California's Three Strikes Law & Defense
In 1994, California enacted a law that created harsher penalties for repeat offenders of very serious and violent crimes. The law mandated a doubling of prison time on a new felony conviction for defendants who have previously been convicted of one prior serious or violent felony and a minimum of twenty-five years to life for defendants convicted of at least two prior convictions of serious or violent felonies. The law enacted is commonly known as California's Three Strikes Law (a reference to the sport of baseball where a player is out after three strike).
Under Three Strikes Law, a strike offense is any serious or violent felony that is listed in California Penal Code section 1192.7 or 667.5. The crimes listed in those penal code sections include murder, torture, child molestation, manslaughter, arson, carjacking, kidnapping, residential burglary, mayhem, pimping by force, pandering by force, lewd acts on minors, sexual penetration with object by force, robbery, assault with a deadly weapon, criminal threats, sodomy by force, sexual assault, hostage taking, human trafficking, attempted murder, and more.
How Three Strikes Sentencing Calculates:
First offense of a strike crime:
No extra punishment other than the punishment generally associated with a particular crime. For example, if a defendant is convicted of the crime of felony criminal threats, a strike offense, the defendant will face up to three years in prison, which is the maximum prison sentence under that particular law. The defendant will also have a strike on his or her record after the conviction.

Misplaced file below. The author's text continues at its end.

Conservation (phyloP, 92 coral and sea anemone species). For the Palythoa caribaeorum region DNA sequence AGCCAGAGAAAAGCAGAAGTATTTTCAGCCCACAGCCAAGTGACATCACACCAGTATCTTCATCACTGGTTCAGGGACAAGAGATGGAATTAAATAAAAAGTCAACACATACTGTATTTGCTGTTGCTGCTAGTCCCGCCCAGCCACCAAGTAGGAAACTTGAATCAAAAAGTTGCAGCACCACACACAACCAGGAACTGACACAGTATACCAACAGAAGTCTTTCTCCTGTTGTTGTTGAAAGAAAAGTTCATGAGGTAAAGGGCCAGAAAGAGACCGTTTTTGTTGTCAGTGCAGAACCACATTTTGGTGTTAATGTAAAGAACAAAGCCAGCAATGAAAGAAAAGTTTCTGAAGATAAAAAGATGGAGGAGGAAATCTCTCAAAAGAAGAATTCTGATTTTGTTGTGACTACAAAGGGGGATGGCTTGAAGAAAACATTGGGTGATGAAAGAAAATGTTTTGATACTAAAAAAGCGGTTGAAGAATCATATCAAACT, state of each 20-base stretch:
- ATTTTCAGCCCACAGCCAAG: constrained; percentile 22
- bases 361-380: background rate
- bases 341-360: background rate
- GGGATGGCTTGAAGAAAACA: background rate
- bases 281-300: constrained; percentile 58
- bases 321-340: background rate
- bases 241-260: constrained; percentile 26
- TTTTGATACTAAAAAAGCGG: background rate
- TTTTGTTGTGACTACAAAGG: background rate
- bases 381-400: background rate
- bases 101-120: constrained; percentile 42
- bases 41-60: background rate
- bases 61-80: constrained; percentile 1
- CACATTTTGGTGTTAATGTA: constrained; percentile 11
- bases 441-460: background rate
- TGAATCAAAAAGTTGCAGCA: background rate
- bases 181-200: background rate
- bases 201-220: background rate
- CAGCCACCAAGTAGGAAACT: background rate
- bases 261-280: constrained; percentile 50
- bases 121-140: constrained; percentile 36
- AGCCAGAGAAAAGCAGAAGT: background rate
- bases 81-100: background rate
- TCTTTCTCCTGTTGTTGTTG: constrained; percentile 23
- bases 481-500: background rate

Conviction of a felony while having one strike prior:
If the defendant has one strike in his or her criminal record and the defendant is thereafter convicted of a subsequent felony, either a non-strike felony or a strike felony, the defendant will have the prison time associated with the subsequent offense doubled as a result of having a strike prior. For example, if a defendant has a prior strike conviction and is thereafter convicted of a new felony criminal threats charge, the defendant may face up to six years in prison (three years for the crime of felony criminal threats times two for a total of six years in prison). Remember it does not matter if the subsequent conviction of a felony is for a strike offense or non-strike offense.
Conviction of a third strike in California:
If the defendant has been previously convicted of at least two strike offense and is thereafter convicted of a third strike offense he or she will face twenty-five years to life in prison.
Until 2014, if a defendant had suffered two prior strike convictions, and thereafter was convicted of any felony, whether the felony was a strike offense or non-strike offense, he or she would face twenty-five years to life. However, the voters of California, recognizing the harshness of California's Three Strikes law, voted in favor of Proposition 36, which required that any subsequent conviction of a felony, after suffering two prior strike convictions, must be a serious or violent felony (a strike offense) before the defendant faces twenty-five years to life.
In some cases, upon a motion by a criminal defense attorney, a judge may strike the strike, which means that the judge, in the interest of justice, will not sentence the defendant according to California's Three Strike sentencing. The reasons that a judge might strike a strike include the length of time between criminal convictions and the underlining facts of any particular case.
If you have been charged with a crime in California, including any strike offense, contact criminal defense attorney Christopher Dorado. Attorney Dorado dedicates one hundred percent of his law practice to defending those accused of crimes in California. There is no charge for initial consultations and our criminal defense attorneys are available for emergency consultations twenty-four hours a day and seven days a week. Call today.